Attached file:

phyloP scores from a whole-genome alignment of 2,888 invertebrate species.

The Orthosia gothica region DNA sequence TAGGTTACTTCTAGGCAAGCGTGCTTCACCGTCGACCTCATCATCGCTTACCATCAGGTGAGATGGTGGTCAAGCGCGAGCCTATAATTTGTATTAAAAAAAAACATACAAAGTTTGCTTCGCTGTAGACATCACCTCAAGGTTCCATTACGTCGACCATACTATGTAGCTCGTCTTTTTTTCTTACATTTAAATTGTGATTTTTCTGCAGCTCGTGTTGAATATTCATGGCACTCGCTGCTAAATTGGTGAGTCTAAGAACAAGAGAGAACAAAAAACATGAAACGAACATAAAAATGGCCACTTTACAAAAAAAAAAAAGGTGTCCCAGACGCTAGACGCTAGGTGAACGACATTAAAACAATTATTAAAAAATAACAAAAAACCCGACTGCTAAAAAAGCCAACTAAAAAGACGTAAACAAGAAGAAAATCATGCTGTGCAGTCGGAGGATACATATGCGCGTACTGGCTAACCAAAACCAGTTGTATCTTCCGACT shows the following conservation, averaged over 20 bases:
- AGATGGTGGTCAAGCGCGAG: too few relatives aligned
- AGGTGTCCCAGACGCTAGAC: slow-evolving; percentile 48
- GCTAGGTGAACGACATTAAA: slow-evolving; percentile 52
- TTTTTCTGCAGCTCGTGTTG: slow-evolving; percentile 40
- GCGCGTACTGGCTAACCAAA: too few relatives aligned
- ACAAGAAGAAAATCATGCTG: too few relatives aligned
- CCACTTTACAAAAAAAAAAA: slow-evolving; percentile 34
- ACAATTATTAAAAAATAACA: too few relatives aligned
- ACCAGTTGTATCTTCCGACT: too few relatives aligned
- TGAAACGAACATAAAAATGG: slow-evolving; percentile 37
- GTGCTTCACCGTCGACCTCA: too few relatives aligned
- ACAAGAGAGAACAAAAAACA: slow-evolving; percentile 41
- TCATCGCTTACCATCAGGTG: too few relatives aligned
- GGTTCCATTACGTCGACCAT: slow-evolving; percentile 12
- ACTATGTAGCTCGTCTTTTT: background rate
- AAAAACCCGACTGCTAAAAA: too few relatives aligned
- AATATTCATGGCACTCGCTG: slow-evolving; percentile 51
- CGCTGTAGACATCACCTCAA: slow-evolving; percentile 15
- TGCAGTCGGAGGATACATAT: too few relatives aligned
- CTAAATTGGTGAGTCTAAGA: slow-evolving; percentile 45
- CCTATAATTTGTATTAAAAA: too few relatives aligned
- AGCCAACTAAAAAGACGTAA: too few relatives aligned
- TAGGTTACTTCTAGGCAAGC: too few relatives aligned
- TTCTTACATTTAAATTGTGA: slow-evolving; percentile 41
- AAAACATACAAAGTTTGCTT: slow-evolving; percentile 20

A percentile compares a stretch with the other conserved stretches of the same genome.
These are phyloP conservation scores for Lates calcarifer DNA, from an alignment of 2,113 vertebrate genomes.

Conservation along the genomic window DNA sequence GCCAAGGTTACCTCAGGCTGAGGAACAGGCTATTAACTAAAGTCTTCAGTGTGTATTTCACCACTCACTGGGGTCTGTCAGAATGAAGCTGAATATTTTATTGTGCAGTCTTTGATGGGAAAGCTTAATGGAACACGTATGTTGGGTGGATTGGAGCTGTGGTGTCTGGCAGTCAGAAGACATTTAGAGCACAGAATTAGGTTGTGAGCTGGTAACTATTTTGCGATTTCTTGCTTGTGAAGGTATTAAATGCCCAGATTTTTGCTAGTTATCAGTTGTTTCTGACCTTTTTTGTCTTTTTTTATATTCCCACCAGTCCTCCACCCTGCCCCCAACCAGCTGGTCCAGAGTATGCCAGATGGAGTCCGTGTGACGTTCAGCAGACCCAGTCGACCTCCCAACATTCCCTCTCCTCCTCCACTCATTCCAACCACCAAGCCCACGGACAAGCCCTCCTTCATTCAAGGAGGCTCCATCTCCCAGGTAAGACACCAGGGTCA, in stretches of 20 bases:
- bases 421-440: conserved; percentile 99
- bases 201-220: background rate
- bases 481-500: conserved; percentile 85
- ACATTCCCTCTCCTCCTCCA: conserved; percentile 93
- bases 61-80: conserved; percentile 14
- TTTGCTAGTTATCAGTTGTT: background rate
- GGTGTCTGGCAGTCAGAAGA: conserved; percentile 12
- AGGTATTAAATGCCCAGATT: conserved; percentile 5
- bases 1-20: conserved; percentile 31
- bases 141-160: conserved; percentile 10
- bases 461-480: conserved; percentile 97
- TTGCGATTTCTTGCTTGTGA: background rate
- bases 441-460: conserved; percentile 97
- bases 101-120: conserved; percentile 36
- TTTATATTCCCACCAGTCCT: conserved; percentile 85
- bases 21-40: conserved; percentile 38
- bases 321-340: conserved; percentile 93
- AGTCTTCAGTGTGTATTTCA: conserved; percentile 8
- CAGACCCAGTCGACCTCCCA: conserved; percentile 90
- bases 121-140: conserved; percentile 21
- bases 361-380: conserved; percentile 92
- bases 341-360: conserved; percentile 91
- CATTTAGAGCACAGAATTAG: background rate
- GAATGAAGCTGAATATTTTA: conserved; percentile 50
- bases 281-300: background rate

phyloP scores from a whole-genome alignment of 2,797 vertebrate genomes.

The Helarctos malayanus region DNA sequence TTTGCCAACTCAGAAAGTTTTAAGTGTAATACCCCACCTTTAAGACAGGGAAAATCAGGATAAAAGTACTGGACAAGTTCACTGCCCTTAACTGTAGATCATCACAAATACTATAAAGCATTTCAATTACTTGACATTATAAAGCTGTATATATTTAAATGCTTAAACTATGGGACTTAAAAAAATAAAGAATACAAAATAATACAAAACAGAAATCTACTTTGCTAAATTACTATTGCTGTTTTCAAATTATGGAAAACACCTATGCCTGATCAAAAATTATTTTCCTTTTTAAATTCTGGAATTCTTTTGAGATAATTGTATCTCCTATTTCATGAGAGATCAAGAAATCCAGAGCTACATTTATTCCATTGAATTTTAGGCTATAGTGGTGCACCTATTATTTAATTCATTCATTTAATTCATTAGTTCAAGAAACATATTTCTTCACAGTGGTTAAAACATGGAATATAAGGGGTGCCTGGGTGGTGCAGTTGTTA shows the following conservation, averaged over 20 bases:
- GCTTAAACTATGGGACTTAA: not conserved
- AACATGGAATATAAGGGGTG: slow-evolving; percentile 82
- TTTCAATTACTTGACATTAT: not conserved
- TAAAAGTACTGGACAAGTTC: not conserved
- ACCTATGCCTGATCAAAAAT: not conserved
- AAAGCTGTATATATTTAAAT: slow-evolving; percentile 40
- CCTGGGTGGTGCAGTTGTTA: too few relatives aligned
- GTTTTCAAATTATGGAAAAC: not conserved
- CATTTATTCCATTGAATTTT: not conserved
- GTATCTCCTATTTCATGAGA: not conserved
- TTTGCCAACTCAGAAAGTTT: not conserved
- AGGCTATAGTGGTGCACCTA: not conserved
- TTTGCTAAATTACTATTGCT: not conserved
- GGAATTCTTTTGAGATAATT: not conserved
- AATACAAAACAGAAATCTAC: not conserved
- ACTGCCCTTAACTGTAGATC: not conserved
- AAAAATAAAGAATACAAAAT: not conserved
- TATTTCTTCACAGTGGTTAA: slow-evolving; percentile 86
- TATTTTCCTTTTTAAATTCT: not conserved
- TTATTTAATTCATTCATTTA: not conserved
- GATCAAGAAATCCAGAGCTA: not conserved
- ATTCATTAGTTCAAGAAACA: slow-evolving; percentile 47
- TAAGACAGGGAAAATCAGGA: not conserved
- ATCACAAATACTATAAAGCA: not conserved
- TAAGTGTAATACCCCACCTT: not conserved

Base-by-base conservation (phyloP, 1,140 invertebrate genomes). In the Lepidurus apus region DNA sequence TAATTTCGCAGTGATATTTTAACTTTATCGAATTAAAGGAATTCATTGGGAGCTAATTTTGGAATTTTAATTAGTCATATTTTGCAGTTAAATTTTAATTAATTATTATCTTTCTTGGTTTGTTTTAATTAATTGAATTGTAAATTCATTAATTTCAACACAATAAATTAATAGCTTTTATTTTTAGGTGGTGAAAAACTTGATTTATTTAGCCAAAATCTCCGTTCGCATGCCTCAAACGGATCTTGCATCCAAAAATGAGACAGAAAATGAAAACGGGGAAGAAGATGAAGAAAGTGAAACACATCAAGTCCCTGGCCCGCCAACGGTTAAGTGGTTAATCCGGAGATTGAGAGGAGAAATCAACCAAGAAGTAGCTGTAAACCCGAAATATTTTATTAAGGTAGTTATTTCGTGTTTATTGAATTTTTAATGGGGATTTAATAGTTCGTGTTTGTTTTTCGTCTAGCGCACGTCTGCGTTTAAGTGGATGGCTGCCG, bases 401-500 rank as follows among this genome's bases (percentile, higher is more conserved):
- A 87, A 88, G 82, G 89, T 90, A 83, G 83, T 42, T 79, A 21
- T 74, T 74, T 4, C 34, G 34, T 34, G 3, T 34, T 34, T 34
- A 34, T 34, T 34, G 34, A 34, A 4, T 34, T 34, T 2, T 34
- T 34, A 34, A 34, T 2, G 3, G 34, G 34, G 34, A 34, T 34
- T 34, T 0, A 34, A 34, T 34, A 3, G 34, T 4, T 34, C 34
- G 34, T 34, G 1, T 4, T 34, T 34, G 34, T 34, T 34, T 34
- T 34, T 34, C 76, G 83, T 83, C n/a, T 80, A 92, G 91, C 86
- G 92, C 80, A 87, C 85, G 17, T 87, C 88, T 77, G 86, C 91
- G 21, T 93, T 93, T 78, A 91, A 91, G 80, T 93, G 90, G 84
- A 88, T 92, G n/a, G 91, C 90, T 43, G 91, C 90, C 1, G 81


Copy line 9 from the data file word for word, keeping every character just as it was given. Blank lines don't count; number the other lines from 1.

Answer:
- CCACTTTACAAAAAAAAAAA: slow-evolving; percentile 34